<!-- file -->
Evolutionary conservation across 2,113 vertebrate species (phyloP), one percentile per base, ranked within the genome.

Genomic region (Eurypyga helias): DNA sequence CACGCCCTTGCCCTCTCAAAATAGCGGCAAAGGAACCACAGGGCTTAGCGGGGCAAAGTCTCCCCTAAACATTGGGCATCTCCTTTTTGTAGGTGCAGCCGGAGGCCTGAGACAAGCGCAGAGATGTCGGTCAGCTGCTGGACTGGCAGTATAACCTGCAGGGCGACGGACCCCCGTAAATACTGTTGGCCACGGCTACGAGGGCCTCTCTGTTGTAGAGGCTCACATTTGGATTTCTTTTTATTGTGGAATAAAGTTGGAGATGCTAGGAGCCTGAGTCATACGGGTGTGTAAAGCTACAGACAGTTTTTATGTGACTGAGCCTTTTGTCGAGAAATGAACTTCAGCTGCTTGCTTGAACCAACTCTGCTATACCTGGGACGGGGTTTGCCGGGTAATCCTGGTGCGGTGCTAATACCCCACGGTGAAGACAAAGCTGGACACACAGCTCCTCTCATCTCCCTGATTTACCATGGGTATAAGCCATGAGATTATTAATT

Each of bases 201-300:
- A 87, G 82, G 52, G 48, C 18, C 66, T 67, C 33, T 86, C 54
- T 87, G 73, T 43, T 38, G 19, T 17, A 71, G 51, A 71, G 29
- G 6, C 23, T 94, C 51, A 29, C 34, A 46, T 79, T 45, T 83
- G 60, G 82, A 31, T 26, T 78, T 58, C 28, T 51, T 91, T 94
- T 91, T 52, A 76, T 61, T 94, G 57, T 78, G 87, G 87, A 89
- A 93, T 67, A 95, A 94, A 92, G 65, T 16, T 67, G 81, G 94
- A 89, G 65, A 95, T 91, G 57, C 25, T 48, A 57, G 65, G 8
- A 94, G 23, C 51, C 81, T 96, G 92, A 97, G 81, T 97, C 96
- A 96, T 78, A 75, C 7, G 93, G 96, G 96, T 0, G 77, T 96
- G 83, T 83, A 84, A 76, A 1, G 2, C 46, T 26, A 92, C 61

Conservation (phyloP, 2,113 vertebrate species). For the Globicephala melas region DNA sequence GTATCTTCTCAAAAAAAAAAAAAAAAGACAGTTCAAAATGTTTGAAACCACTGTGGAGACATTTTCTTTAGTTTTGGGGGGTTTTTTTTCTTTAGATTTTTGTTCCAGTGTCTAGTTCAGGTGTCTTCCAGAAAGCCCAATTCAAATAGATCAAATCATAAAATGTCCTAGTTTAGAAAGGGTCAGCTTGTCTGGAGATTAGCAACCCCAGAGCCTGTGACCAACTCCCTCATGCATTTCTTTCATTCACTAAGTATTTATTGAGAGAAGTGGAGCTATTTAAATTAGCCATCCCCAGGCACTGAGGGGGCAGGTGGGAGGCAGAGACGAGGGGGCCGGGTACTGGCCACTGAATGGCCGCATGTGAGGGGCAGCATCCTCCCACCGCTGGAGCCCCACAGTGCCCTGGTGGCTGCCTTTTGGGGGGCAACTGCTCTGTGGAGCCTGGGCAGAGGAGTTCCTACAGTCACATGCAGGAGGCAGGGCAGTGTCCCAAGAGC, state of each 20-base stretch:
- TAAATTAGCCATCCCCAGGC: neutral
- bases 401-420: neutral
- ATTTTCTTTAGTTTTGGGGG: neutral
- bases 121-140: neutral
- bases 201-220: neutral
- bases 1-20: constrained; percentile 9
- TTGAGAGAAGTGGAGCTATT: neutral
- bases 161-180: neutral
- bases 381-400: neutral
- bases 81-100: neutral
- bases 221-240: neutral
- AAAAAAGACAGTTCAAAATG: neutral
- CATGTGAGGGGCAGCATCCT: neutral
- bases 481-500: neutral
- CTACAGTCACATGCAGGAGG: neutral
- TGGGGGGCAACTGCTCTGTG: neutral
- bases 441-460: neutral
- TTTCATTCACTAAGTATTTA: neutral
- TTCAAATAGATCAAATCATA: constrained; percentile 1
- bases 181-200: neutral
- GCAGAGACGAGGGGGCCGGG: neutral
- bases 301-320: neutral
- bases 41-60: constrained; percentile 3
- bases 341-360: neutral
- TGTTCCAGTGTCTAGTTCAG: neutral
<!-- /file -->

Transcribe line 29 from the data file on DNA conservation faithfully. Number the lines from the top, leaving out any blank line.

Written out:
- CTACAGTCACATGCAGGAGG: neutral